Anemia and Adverse Outcomes in a Chronic Obstructive Pulmonary Disease Population with a High Burden of Comorbidities. An Analysis from SPIROMICS

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Annals of the American Thoracic Society


chronic obstructive pulmonary disease; anemia; comorbidities; systemic inflammation


Rationale: Chronic obstructive pulmonary disease (COPD) is a common cause of morbidity and associated with a significant burden of comorbidities. Although anemia is associated with adverse outcomes in COPD, its contribution to outcomes in individuals with other comorbid chronic diseases is not well understood.

Objectives: This study examines the association of anemia with outcomes in a large, well-characterized COPD cohort, and attempts to understand the contribution of anemia to outcomes and phenotypes in individuals with other comorbidities.

Methods: Participants with COPD from SPIROMICS (the Subpopulations and Intermediate Outcome Measures in COPD Study) were analyzed in adjusted models to determine the associations of normocytic anemia with clinical outcomes, computed tomographic measures, and biomarkers. Analysis was additionally performed to understand the independence and possible interactions related to cardiac and metabolic comorbidities.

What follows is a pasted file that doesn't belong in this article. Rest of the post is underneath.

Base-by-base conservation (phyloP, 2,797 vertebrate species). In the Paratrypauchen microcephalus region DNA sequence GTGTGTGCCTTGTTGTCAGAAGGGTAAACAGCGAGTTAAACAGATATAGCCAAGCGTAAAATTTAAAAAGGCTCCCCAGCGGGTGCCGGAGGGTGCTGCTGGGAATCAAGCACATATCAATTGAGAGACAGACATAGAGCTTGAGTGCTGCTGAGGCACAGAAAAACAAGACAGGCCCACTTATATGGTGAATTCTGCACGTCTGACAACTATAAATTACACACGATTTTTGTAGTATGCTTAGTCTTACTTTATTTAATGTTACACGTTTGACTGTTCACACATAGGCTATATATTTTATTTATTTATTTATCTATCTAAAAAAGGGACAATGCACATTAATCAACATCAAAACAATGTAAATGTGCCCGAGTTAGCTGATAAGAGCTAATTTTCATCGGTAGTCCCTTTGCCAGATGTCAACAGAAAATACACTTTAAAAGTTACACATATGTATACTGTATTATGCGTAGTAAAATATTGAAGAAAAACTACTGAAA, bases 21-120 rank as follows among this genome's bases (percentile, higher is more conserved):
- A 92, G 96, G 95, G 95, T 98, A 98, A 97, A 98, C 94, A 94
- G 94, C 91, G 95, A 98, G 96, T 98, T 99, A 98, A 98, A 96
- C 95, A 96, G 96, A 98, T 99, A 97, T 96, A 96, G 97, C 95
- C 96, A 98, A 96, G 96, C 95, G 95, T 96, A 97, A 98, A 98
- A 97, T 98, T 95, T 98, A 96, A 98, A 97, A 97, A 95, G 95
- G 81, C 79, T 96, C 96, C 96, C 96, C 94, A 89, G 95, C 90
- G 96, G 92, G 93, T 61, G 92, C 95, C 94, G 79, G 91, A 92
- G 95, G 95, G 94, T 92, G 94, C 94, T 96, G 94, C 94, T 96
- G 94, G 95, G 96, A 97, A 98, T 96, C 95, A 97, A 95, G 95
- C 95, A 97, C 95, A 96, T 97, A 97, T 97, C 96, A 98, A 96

Results: A total of 1,789 individuals with COPD from SPIROMICS had data on hemoglobin, and of these 7.5% (n = 135) were found to have normocytic anemia. Anemic participants were older with worse airflow obstruction, a higher proportion of them were African Americans, and they had a higher burden of cardiac and metabolic comorbidities. Anemia was strongly associated with 6-minute walk distance (β, −61.43; 95% confidence interval [CI], −85.11 to −37.75), modified Medical Research Council dyspnea questionnaire (β, 0.27; 95% CI, 0.11–0.44), and St. George’s Respiratory Questionnaire (β, 3.90; 95% CI, 1.09–6.71), and these adjusted associations were stronger among those with two or more cardiac and metabolic comorbidities. Anemia was associated with higher levels of serum C-reactive protein, soluble receptor for advanced glycosylation end-products, and epithelial cadherin-1, findings that persisted when in those with a high burden of comorbidities.

Conclusions: Anemia is associated with worse exercise capacity, greater dyspnea, and greater disease severity among adults with COPD, particularly among those with comorbid chronic cardiac and metabolic diseases. The biomarkers found in anemic individuals suggest inflammation, lung tissue injury, and oxidative stress as possible pathways for the adverse correlations of anemia with outcomes in COPD; however, substantial further study is required to better understand these potential mechanisms.

Clinical trial registered with (NCT01969344).


Pulmonary Medicine


Allison A. Lambert is affiliated with Providence St. Joseph Health